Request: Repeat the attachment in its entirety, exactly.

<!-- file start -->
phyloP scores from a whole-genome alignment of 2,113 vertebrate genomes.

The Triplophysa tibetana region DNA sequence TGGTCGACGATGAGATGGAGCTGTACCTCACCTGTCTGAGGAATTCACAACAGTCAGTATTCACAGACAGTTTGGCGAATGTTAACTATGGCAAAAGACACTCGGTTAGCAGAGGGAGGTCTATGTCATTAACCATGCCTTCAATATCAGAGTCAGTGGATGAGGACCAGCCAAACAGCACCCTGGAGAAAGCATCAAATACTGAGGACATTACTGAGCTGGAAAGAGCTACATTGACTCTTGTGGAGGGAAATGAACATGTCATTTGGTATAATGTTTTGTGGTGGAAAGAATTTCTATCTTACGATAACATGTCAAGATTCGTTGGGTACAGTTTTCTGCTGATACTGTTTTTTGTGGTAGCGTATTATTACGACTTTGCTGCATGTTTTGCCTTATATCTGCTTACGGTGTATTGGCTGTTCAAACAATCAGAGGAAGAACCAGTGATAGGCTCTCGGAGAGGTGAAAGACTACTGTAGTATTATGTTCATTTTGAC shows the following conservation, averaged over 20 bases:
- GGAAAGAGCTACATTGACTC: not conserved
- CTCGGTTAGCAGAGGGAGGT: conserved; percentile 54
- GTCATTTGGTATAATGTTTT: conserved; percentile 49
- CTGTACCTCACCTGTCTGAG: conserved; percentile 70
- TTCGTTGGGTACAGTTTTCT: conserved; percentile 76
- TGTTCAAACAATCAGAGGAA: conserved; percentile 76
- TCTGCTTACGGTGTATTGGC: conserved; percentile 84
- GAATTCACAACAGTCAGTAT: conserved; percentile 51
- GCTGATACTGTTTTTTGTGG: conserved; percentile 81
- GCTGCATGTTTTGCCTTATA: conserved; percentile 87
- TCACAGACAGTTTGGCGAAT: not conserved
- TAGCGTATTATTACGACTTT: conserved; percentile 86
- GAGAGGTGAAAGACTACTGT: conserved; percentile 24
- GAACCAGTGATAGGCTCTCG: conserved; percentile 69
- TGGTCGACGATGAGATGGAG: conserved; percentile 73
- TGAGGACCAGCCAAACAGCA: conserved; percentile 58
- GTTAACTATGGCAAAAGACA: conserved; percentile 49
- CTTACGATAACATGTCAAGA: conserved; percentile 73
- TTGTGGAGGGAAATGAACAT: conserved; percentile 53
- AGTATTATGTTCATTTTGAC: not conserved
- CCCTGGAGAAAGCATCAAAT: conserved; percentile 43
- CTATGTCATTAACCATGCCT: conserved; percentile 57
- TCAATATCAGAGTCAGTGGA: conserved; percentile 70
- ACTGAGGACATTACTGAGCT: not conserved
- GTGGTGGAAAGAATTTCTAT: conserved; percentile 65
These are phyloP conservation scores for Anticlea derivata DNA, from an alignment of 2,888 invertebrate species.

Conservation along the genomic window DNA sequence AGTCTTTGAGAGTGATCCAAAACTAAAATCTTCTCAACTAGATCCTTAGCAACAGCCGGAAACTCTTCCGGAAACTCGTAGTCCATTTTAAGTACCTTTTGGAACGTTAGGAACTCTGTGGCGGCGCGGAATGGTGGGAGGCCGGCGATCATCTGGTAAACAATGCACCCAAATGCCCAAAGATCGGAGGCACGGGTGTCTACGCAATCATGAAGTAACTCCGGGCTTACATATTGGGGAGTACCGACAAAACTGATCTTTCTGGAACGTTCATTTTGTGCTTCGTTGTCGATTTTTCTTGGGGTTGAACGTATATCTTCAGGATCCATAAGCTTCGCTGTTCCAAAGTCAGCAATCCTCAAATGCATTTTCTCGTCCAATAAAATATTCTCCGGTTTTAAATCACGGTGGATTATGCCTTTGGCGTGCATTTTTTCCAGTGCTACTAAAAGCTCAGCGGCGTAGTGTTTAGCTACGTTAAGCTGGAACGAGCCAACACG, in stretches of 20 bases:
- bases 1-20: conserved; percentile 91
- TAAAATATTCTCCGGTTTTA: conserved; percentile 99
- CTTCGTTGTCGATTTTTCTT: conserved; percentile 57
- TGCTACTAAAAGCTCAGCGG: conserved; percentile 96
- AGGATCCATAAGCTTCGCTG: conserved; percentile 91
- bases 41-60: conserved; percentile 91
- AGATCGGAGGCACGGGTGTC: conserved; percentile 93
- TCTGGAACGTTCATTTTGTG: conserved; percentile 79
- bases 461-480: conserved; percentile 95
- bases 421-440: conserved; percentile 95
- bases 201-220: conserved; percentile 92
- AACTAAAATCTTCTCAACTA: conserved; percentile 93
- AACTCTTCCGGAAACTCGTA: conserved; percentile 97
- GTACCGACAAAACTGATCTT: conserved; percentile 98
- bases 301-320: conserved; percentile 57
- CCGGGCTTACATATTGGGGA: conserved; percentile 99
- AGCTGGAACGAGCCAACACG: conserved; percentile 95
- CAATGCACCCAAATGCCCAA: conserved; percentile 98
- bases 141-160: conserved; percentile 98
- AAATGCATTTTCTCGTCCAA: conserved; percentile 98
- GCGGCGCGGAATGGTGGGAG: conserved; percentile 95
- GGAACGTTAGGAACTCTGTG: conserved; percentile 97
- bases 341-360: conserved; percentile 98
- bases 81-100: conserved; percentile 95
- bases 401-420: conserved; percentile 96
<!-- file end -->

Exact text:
phyloP scores from a whole-genome alignment of 2,113 vertebrate genomes.

The Triplophysa tibetana region DNA sequence TGGTCGACGATGAGATGGAGCTGTACCTCACCTGTCTGAGGAATTCACAACAGTCAGTATTCACAGACAGTTTGGCGAATGTTAACTATGGCAAAAGACACTCGGTTAGCAGAGGGAGGTCTATGTCATTAACCATGCCTTCAATATCAGAGTCAGTGGATGAGGACCAGCCAAACAGCACCCTGGAGAAAGCATCAAATACTGAGGACATTACTGAGCTGGAAAGAGCTACATTGACTCTTGTGGAGGGAAATGAACATGTCATTTGGTATAATGTTTTGTGGTGGAAAGAATTTCTATCTTACGATAACATGTCAAGATTCGTTGGGTACAGTTTTCTGCTGATACTGTTTTTTGTGGTAGCGTATTATTACGACTTTGCTGCATGTTTTGCCTTATATCTGCTTACGGTGTATTGGCTGTTCAAACAATCAGAGGAAGAACCAGTGATAGGCTCTCGGAGAGGTGAAAGACTACTGTAGTATTATGTTCATTTTGAC shows the following conservation, averaged over 20 bases:
- GGAAAGAGCTACATTGACTC: not conserved
- CTCGGTTAGCAGAGGGAGGT: conserved; percentile 54
- GTCATTTGGTATAATGTTTT: conserved; percentile 49
- CTGTACCTCACCTGTCTGAG: conserved; percentile 70
- TTCGTTGGGTACAGTTTTCT: conserved; percentile 76
- TGTTCAAACAATCAGAGGAA: conserved; percentile 76
- TCTGCTTACGGTGTATTGGC: conserved; percentile 84
- GAATTCACAACAGTCAGTAT: conserved; percentile 51
- GCTGATACTGTTTTTTGTGG: conserved; percentile 81
- GCTGCATGTTTTGCCTTATA: conserved; percentile 87
- TCACAGACAGTTTGGCGAAT: not conserved
- TAGCGTATTATTACGACTTT: conserved; percentile 86
- GAGAGGTGAAAGACTACTGT: conserved; percentile 24
- GAACCAGTGATAGGCTCTCG: conserved; percentile 69
- TGGTCGACGATGAGATGGAG: conserved; percentile 73
- TGAGGACCAGCCAAACAGCA: conserved; percentile 58
- GTTAACTATGGCAAAAGACA: conserved; percentile 49
- CTTACGATAACATGTCAAGA: conserved; percentile 73
- TTGTGGAGGGAAATGAACAT: conserved; percentile 53
- AGTATTATGTTCATTTTGAC: not conserved
- CCCTGGAGAAAGCATCAAAT: conserved; percentile 43
- CTATGTCATTAACCATGCCT: conserved; percentile 57
- TCAATATCAGAGTCAGTGGA: conserved; percentile 70
- ACTGAGGACATTACTGAGCT: not conserved
- GTGGTGGAAAGAATTTCTAT: conserved; percentile 65
These are phyloP conservation scores for Anticlea derivata DNA, from an alignment of 2,888 invertebrate species.

Conservation along the genomic window DNA sequence AGTCTTTGAGAGTGATCCAAAACTAAAATCTTCTCAACTAGATCCTTAGCAACAGCCGGAAACTCTTCCGGAAACTCGTAGTCCATTTTAAGTACCTTTTGGAACGTTAGGAACTCTGTGGCGGCGCGGAATGGTGGGAGGCCGGCGATCATCTGGTAAACAATGCACCCAAATGCCCAAAGATCGGAGGCACGGGTGTCTACGCAATCATGAAGTAACTCCGGGCTTACATATTGGGGAGTACCGACAAAACTGATCTTTCTGGAACGTTCATTTTGTGCTTCGTTGTCGATTTTTCTTGGGGTTGAACGTATATCTTCAGGATCCATAAGCTTCGCTGTTCCAAAGTCAGCAATCCTCAAATGCATTTTCTCGTCCAATAAAATATTCTCCGGTTTTAAATCACGGTGGATTATGCCTTTGGCGTGCATTTTTTCCAGTGCTACTAAAAGCTCAGCGGCGTAGTGTTTAGCTACGTTAAGCTGGAACGAGCCAACACG, in stretches of 20 bases:
- bases 1-20: conserved; percentile 91
- TAAAATATTCTCCGGTTTTA: conserved; percentile 99
- CTTCGTTGTCGATTTTTCTT: conserved; percentile 57
- TGCTACTAAAAGCTCAGCGG: conserved; percentile 96
- AGGATCCATAAGCTTCGCTG: conserved; percentile 91
- bases 41-60: conserved; percentile 91
- AGATCGGAGGCACGGGTGTC: conserved; percentile 93
- TCTGGAACGTTCATTTTGTG: conserved; percentile 79
- bases 461-480: conserved; percentile 95
- bases 421-440: conserved; percentile 95
- bases 201-220: conserved; percentile 92
- AACTAAAATCTTCTCAACTA: conserved; percentile 93
- AACTCTTCCGGAAACTCGTA: conserved; percentile 97
- GTACCGACAAAACTGATCTT: conserved; percentile 98
- bases 301-320: conserved; percentile 57
- CCGGGCTTACATATTGGGGA: conserved; percentile 99
- AGCTGGAACGAGCCAACACG: conserved; percentile 95
- CAATGCACCCAAATGCCCAA: conserved; percentile 98
- bases 141-160: conserved; percentile 98
- AAATGCATTTTCTCGTCCAA: conserved; percentile 98
- GCGGCGCGGAATGGTGGGAG: conserved; percentile 95
- GGAACGTTAGGAACTCTGTG: conserved; percentile 97
- bases 341-360: conserved; percentile 98
- bases 81-100: conserved; percentile 95
- bases 401-420: conserved; percentile 96